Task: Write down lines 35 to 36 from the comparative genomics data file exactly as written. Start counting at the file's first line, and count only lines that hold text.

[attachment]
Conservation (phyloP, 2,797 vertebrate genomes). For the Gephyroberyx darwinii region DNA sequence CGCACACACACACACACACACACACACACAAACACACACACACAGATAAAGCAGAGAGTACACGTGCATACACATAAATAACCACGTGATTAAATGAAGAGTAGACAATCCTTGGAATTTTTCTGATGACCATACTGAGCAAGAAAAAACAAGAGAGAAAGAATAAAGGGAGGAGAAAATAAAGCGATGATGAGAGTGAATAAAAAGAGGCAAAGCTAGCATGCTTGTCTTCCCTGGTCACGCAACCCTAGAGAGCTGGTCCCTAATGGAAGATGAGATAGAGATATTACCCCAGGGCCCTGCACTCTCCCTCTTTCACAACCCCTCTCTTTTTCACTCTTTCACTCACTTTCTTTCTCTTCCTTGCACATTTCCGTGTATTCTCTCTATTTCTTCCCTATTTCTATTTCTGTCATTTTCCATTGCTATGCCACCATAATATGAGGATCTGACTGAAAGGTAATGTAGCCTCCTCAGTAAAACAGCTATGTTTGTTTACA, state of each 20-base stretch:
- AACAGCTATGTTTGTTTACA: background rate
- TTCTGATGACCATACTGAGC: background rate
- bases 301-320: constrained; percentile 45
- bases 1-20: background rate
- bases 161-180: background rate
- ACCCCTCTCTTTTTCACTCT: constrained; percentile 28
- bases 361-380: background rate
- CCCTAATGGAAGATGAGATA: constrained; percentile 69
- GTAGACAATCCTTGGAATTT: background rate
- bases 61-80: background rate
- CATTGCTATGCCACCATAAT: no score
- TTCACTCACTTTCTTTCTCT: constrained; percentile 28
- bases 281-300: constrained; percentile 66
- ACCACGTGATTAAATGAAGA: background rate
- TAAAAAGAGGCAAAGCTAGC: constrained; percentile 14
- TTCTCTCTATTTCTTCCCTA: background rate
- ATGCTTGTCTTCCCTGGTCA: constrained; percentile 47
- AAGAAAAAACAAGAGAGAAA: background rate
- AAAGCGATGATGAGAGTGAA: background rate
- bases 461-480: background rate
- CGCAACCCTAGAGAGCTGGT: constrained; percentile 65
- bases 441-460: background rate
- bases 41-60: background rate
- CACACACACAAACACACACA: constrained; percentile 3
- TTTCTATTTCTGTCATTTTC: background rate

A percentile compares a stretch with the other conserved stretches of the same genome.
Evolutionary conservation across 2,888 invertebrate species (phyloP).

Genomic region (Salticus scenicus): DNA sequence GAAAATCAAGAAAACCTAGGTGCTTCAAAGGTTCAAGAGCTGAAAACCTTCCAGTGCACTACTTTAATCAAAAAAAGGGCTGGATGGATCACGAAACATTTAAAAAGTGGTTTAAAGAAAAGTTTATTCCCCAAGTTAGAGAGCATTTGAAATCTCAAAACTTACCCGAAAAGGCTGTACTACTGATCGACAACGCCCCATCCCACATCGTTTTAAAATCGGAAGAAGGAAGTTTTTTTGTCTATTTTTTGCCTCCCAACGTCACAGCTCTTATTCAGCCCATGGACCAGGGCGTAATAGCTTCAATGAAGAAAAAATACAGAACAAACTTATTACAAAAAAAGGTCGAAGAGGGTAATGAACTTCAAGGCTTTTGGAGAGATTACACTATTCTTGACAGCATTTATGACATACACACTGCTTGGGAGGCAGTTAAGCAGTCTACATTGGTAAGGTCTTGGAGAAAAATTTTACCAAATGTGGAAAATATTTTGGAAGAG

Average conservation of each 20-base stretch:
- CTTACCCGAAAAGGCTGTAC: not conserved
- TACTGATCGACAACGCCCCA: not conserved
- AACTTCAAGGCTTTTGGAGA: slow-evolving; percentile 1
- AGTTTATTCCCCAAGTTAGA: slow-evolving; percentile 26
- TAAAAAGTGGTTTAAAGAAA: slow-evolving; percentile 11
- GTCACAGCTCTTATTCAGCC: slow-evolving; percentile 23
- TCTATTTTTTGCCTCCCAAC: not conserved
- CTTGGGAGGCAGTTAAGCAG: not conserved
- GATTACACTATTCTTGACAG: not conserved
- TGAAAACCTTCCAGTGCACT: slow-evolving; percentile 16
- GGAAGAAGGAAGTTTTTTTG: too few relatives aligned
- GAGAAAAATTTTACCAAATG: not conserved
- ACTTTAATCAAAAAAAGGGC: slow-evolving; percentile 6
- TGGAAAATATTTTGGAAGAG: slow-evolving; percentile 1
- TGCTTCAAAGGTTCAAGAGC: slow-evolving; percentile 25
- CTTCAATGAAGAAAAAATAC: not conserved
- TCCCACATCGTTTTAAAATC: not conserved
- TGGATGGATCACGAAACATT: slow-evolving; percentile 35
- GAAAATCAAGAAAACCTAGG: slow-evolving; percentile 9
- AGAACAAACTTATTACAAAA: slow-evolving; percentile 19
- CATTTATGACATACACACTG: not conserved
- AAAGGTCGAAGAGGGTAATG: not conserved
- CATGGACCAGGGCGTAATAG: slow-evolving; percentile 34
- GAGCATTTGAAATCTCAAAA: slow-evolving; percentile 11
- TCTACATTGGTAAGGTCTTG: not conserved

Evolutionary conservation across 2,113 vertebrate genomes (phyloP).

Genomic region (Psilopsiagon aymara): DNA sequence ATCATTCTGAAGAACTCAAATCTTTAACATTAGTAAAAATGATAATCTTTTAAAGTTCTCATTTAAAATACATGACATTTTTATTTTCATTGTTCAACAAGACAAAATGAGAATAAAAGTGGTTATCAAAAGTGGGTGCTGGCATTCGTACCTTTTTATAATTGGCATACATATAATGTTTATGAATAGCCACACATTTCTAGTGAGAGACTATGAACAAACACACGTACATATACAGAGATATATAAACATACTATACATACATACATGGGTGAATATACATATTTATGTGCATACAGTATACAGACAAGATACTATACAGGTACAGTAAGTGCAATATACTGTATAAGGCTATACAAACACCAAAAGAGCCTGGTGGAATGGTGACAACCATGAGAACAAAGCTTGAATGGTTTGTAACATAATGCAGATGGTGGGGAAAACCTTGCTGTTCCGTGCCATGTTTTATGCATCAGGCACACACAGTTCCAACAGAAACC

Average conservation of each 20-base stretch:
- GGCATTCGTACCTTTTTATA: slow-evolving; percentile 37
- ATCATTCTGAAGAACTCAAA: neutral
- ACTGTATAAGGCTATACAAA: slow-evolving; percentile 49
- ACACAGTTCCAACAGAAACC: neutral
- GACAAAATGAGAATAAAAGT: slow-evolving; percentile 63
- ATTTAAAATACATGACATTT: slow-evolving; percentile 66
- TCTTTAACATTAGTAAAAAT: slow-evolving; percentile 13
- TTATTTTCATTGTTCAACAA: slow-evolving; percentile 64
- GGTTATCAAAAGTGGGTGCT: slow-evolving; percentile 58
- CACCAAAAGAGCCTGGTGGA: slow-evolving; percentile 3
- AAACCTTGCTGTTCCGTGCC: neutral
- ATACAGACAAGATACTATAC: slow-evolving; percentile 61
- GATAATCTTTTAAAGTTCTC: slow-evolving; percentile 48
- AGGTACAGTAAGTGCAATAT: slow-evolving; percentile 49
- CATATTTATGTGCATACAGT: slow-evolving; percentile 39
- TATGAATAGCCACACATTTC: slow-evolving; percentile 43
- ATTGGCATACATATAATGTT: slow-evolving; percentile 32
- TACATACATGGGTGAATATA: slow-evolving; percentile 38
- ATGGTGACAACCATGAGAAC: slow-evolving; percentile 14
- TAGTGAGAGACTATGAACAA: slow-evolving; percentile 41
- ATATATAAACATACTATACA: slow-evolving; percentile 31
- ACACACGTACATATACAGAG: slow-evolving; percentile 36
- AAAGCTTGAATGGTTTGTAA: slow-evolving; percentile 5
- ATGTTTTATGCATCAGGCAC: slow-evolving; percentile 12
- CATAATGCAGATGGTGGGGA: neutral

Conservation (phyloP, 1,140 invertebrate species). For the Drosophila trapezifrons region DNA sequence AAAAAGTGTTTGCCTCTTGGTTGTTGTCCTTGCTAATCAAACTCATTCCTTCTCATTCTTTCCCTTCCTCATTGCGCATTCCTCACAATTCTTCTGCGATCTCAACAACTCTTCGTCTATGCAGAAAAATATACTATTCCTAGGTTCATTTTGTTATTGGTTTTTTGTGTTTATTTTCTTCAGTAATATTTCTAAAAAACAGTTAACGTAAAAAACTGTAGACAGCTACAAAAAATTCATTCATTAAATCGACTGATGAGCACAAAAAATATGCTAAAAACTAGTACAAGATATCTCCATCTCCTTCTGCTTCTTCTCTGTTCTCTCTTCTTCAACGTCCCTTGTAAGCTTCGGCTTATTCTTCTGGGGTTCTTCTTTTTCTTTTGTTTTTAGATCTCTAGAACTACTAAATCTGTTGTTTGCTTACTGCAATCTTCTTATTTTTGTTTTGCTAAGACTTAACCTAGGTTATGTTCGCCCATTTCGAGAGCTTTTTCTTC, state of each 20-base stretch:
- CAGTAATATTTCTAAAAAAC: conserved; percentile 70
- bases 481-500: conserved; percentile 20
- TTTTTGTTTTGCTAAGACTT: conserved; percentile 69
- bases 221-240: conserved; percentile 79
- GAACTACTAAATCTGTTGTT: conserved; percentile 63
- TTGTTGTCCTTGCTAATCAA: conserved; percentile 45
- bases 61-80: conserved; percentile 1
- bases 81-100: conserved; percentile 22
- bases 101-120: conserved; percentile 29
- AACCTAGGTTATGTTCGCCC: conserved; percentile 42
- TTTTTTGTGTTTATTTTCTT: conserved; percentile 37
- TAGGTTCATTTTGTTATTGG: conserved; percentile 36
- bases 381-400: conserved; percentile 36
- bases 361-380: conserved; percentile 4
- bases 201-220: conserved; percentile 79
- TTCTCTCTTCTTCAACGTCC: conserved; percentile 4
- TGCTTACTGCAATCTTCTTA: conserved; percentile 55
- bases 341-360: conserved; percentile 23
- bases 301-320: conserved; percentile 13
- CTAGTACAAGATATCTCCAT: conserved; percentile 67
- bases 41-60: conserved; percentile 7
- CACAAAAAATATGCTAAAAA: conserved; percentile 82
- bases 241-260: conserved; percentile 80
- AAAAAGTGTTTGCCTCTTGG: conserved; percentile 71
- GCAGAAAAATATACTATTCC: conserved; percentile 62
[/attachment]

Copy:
- TAAAAAGTGGTTTAAAGAAA: slow-evolving; percentile 11
- GTCACAGCTCTTATTCAGCC: slow-evolving; percentile 23